Making Movies in Las Vegas



Interview with Wolfgang Muchow – Filmmaker / Screen Writer;
 Winner of the Nevada Film Office Screenwriting competition 2011

Introduction:

Wolfgang Muchow is a Las Vegas filmmaker and recent winner of the Nevada Film Office Screenwriting competition for Best Screenplay 2011. After graduating from UNLV, where he won awards in both screenwriting and directing, Wolfgang was the first film student in UNLV history to be admitted to New York University’s prestigious MFA film program. Wolfgang currently lives in Henderson where we writes and directs commercials and movies.

About the project:

SamuraiThe project: Saturday Night Samurai is a story about a 50-something, Japanese swordsman who ventures to Las Vegas in hopes of landing a samurai dinner show on the strip.

Where did you come up with the idea for this project?
Wolf – The story is really about making it in showbiz and how hard that can be. Stylistically speaking, I was influenced by some great 70’s films like ‘Taxi Driver’ and ‘Midnight Cowboy.’

Why did you choose Las Vegas for this story?
Wolf – Las Vegas has an element of desperation which is one of the running themes of this film. Most of the film takes place Downtown. Our main character, Kiyoshi, even stays at the Blue Angel. Kiyoshi is desperate for redemption and Vegas is the perfect place for him to find it. Plus, where else can you have a guy running around in a rhinestone studded Elvis kimono?

How has winning this competition opened up new opportunities for you?
Wolf – Winning an award like this immediately gives the project credibility. It’s a big help in the early stages of getting a film made. I’d like mention that Danette Tull of the NV Film Office, has been a huge advocate for the project and is sort of the life blood of the contest.

On Storytelling:

What’s the most important element of a screenplay?
Wolf – I would say it’s all about story and character. If the audience sees an interesting, real character trying to get something, they’ll usually get on board.

What kind of research is involved in writing a story?
Wolf – It changes every time but on this project, I visited the potential locations downtown. I also spoke with some police friends about the types of crime going on in Vegas today.

How do you develop the characters in your stories?
Wolf – I usually loosely base them on people I know or have known. Or I’ll combine a couple people’s characters in an interesting way to come up with a different character. Seth was really a huge help in making the characters in ‘SATURDAY NIGHT SAMURAI’ jump off the page with realism.

How much of your own views / feelings / personality do you put into your characters?
Wolf – It depends, but it’s usually quite a bit. I just hide or disguise it as best I can.

Inspiration:

What are your inspirations for filmmaking?
Wolf – I grab inspiration from all over. Sometimes it’s a song, a movie, an event, etc. The best thing a writer can be is observant to the life around them.

What motivated you to become a filmmaker?
Wolf – I fell in love with storytelling at a young age. As I’ve grown, I now realize that I can’t really do anything other than tell stories for a living – which is both good and bad. 🙂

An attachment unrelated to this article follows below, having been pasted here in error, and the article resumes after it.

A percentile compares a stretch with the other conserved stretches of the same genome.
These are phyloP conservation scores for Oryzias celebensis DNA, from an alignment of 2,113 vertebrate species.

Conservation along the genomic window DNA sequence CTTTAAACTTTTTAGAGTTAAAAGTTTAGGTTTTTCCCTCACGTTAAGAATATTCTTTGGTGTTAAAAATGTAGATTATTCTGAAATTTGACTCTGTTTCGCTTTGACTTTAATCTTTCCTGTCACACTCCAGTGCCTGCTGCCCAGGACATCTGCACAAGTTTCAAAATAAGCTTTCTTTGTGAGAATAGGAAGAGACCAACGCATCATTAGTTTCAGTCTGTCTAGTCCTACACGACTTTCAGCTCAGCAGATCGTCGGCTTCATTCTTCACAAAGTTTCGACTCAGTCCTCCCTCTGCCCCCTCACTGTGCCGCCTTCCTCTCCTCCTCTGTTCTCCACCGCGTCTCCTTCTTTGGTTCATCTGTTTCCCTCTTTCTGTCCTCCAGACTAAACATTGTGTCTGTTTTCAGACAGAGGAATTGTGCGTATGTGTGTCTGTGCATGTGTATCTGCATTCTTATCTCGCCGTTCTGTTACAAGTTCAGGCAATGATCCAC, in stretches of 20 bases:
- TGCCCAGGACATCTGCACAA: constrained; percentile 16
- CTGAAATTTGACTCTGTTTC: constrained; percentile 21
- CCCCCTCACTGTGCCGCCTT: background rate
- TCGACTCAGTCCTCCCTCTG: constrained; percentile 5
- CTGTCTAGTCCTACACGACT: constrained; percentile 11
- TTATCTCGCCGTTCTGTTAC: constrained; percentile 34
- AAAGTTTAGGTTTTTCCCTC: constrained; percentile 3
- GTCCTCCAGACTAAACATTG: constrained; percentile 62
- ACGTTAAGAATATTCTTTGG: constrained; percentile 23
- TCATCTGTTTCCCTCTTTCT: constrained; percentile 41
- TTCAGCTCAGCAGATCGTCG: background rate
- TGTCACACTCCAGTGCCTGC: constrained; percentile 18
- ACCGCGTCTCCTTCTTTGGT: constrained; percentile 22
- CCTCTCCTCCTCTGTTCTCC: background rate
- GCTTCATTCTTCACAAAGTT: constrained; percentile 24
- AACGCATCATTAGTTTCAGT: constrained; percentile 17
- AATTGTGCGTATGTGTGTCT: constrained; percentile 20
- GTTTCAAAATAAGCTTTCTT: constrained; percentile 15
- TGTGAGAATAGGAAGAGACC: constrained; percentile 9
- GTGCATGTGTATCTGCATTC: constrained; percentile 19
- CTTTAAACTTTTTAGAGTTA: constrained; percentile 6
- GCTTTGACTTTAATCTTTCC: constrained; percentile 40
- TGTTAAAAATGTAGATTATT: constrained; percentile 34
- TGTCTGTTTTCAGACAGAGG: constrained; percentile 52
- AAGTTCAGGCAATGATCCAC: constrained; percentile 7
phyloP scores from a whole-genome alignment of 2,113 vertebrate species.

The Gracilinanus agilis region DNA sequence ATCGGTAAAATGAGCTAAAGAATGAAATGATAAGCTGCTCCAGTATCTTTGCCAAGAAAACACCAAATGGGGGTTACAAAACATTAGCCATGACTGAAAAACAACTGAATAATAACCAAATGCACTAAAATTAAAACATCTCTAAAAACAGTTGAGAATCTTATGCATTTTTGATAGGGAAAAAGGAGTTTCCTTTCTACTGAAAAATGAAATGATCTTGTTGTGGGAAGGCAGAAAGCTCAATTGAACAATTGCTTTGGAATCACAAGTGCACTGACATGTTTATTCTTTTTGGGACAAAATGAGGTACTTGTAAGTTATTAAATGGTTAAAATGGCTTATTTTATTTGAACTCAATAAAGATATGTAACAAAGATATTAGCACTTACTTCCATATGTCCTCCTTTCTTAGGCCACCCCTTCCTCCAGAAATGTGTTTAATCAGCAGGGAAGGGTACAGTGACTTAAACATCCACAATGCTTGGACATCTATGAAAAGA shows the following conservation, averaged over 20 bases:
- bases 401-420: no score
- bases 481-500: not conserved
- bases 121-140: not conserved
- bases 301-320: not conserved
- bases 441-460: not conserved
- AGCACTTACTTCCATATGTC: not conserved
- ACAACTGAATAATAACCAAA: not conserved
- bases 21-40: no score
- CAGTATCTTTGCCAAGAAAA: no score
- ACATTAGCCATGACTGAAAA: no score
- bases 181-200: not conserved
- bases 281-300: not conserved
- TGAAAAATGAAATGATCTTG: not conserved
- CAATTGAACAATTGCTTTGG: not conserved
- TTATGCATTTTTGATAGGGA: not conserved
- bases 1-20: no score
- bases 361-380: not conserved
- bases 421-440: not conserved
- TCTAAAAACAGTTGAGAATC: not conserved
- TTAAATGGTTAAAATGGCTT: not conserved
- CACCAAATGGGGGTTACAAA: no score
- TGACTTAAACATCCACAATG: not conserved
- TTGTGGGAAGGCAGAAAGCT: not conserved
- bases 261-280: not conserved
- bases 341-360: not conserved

What are some of the challenges or benefits of working in Las Vegas as opposed to LA, where most major production companies operate?
Wolf – Las Vegas offers both challenges and opportunities for filmmakers. I’d say the good thing is that the town is pretty friendly to films in general. There is a great up-and-coming indy scene here. The challenge is that the business is still in LA. If we were to get some strategic film tax incentives in Nevada, you’d see a lot more production here.

What other projects are you working on that we should look out for?
Wolf – I have another script called ‘TOO SMALL TO SAVE’ that I wrote with fellow Las Vegan Wes Hirni, about an immigrant family trying to keep their house out of foreclosure in Las Vegas.

Personal Insight:

Do you feel that writers / filmmakers have a responsibility to address religious / political / social issues in their stories?
Wolf – I think the writer has a responsibility to the truth, their truth. If they stick to that, everything else will fall in place.

Of the many issues our society is faced with today, which do you consider the most important and why?
Wolf – The decimation of the middle class and income inequality are the biggest issues we face. The American Dream is really on the line here and unless we come together as a country, we’re going to be in some trouble.

If you could write a character to deal with that issue, what would that character look like?
Wolf – Wow, good question. I think that person would look like a middle-class American who’s ready to fight for what they believe in.

What advice would you give to budding filmmakers?
Wolf – To tell good stories. It’s amazing how little the audience cares for all the fancy stuff when there’s a good story.

Additional Info:
Wolfgang Muchow is a Filmmaker and Screenwriter.

Resources:

NevadaFilm.com/screenwriters.php

Artwork Credits: (Artwork was published with permission from the original artist listed below)

Samurai by Lorenz Hideyoshi Ruwwe – Hideyoshi on DeviantArt

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